4. My heart is smitten like grass, and withered;

Yea, I forget to eat my bread.

His heart, the centre of vital force and vigour, is dried up like a plant struck by the fierce heat of the sun and withered (Psalm 121:6; Hosea 9:16). Sorrow and sickness have deprived him of all appetite for food. Cp. 1 Samuel 1:7-8; Job 33:20.

By reason of the voice of my groaning my bones cleave to my skin.
5. If the A.V. is retained, the verse will describe the state of emaciation to which he has been reduced by continued sorrow. Cp. Lamentations 4:8. But though the cognate Arabic word means skin, it is doubtful whether the Heb. word bâsâr can bear this sense. Usage requires the rendering of R.V., ‘my bones cleave to my flesh,’ which means apparently that his limbs are swollen and stiff. The phrase seems to be borrowed from Job 19:20, “my bone cleaveth to my skin and to my flesh,” where Job describes his limbs as partly emaciated, partly abnormally swollen, and stiff with disease. The curious rendering of the P.B.V. “my bones [Coverdale, bone] will scarce cleave to my flesh,” comes from the Zürich Version:—“Vor geschrey mines seufftzens mag mein gebeyn kum an meinem fleysch hangen.”

I am like a pelican of the wilderness: I am like an owl of the desert.
6. He compares himself to solitude-loving birds which haunt desolate places and ruins, uttering weird and mournful cries. Cp. Isaiah 34:11; Zephaniah 2:14 (A.V. cormorant). Render the second line, I am become as an owl in desolate places. The owl is called by the Arabs “mother of ruins,” and “in the tombs or on the ruins, among the desolate heaps which mark the sites of ancient Judah, on the sandy mounds of Beersheba, or on the spray-beaten fragments of Tyre, his low wailing note is sure to be heard at sunset.” Tristram’s Nat. Hist. of the Bible, p. 194.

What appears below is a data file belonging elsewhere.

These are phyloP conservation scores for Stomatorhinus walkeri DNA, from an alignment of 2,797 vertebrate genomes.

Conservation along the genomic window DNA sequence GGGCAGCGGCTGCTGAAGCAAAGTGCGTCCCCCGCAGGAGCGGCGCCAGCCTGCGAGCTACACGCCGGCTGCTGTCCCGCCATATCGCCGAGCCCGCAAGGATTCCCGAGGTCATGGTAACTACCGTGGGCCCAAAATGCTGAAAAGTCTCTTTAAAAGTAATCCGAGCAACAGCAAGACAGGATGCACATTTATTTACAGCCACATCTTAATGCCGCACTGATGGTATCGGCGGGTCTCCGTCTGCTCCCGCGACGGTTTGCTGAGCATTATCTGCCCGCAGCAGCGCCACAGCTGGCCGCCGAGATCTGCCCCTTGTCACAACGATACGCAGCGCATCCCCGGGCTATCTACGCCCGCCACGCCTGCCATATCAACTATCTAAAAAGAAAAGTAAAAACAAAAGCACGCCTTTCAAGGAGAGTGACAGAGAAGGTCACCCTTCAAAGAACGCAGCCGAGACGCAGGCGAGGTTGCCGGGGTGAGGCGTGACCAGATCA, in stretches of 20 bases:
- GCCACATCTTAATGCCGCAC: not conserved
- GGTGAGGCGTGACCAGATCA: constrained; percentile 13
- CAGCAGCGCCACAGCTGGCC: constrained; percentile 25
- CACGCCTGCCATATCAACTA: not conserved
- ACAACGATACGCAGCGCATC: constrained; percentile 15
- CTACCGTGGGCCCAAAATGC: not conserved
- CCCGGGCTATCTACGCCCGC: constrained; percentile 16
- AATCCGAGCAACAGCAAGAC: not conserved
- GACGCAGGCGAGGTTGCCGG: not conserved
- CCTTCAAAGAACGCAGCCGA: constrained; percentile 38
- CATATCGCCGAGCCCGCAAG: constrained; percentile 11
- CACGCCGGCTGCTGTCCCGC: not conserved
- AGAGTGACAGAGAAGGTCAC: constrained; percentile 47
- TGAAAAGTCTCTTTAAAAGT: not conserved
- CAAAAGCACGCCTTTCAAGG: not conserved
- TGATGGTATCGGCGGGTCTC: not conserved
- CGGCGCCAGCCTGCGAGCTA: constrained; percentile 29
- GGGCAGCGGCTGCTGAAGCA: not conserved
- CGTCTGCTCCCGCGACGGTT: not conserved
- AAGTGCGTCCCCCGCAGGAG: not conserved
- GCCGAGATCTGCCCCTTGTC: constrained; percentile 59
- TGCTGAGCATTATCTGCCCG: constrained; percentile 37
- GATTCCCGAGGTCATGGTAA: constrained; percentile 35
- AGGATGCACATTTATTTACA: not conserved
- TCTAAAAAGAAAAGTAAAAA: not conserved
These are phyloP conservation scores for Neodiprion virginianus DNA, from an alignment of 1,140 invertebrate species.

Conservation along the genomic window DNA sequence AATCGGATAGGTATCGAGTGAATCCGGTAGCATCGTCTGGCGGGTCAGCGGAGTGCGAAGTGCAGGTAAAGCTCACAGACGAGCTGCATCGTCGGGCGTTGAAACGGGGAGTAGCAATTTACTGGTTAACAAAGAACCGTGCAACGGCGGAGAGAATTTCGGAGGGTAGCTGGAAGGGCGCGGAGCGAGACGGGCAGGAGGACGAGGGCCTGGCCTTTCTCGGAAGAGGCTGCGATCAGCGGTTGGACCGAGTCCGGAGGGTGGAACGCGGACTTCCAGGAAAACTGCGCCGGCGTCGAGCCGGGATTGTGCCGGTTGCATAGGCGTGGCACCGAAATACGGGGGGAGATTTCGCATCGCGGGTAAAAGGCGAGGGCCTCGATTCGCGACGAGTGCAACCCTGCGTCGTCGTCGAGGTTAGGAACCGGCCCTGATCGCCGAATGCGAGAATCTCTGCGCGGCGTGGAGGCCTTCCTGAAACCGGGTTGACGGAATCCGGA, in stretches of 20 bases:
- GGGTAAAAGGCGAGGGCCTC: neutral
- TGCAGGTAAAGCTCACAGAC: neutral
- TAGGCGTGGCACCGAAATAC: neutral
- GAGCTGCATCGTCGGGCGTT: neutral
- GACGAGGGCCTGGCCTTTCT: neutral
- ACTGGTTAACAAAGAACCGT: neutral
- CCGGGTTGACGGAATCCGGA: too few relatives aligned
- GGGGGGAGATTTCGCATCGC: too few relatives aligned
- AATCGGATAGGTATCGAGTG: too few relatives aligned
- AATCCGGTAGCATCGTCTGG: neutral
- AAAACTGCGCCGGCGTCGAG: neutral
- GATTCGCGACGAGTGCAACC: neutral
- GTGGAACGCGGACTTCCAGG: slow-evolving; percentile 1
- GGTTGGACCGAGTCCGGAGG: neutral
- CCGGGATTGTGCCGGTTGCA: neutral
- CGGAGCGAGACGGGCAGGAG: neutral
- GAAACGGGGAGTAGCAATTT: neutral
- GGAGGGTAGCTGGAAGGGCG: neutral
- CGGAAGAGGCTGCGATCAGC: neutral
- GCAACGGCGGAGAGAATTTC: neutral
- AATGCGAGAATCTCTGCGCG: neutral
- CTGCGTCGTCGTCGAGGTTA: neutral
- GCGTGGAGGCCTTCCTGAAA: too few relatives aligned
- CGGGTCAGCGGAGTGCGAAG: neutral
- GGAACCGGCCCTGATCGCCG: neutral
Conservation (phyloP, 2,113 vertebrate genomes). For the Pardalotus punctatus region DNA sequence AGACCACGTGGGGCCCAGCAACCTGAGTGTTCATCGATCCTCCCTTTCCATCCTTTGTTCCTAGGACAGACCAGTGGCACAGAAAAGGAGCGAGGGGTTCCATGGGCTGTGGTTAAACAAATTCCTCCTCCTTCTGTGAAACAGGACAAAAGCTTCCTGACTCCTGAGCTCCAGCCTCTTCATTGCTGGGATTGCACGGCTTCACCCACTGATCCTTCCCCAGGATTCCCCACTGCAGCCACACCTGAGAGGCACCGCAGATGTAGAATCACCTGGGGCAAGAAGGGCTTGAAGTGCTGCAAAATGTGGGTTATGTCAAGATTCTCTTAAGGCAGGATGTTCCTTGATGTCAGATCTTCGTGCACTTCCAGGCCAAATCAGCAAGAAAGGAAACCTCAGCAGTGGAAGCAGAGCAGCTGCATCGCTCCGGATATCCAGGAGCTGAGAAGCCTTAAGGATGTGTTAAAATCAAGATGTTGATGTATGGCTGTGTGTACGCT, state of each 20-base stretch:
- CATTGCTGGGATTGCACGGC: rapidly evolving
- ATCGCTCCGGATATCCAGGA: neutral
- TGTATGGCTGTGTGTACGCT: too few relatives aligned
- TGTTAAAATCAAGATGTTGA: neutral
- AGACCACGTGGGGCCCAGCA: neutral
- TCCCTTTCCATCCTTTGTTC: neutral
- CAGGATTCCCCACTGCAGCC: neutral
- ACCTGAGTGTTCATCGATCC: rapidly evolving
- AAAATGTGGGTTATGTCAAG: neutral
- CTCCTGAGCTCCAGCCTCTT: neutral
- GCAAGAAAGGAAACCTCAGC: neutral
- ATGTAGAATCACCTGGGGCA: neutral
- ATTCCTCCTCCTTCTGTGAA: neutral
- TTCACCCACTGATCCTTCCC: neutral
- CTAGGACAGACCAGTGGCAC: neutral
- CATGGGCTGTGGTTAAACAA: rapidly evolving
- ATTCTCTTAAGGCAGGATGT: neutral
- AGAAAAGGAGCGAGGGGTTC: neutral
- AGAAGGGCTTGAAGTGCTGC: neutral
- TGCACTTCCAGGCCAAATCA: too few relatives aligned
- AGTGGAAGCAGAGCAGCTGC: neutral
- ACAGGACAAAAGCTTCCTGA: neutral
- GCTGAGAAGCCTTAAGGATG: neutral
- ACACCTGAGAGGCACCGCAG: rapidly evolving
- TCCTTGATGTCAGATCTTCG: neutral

I watch, and am as a sparrow alone upon the house top.
7. I keep vigil, and am become

Like a solitary bird upon the housetop.

His nights are sleepless: he spends them like “the moping owl” in mournful complaints. Some solitary, nocturnal bird is clearly meant, perhaps some kind of owl, or according to Tristram (Nat. Hist. of Bible, p. 202), the Blue Thrush. Cp. Verg. Aen. iv. 462,

“Solaque culminibus ferali carmine bubo

Visa queri, et longas in fletum ducere voces.”

For am become we should perhaps read and moan (ואהגה for ואהיה).

Cp. Isaiah 59:11.

Mine enemies reproach me all the day; and they that are mad against me are sworn against me.
8. His enemies aggravate his sufferings by mocking him as one forsaken by God (Psalm 42:10; Psalm 44:13).

are sworn against me] Rather as R.V., do curse by me; using my name in formulas of execration, ‘God make thee like yonder miserable wretch.’ Cp. Isaiah 65:15; Jeremiah 29:22.

For I have eaten ashes like bread, and mingled my drink with weeping,
9. They may well do so; for what can be more wretched than his plight? Mourning and tears are as it were his food and drink. Cp. Psalm 42:3; Psalm 80:5. For ashes as the symbol of mourning, cp. Job 2:8; Lamentations 3:16; Ezekiel 27:30.

Because of thine indignation and thy wrath: for thou hast lifted me up, and cast me down.
10. This suffering is the punishment of sin. The storm of God’s wrath has swept Israel away from its own land, and flung it down helpless in the land of exile. Thou hast lifted me up, and cast me down (A.V.) has been taken to mean that the bitterness of Israel’s present humiliation is intensified by the recollection of its past exaltation (cp. Lamentations 2:1), but it suits the context better to render For thou hast taken me up and flung me away, a metaphor from a hurricane. Cp. Job 27:21; Job 30:22; Isaiah 64:6. The same word is used of the banishment of Israel in Jeremiah 7:15, &c.

My days are like a shadow that declineth; and I am withered like grass.
11. like a shadow that declineth] Or, like a shadow stretched out (Jeremiah 6:4) towards evening, and about to disappear altogether as the sun sinks below the horizon.

I am withered like grass] Rather, I am withering away like grass. The common emblem for frail and transitory mortality. Cp. Isaiah 40:7; James 1:11.

But thou, O LORD, shalt endure for ever; and thy remembrance unto all generations.
12. But thou, Jehovah, shalt sit enthroned for ever;

And thy memorial shall be for generation after generation.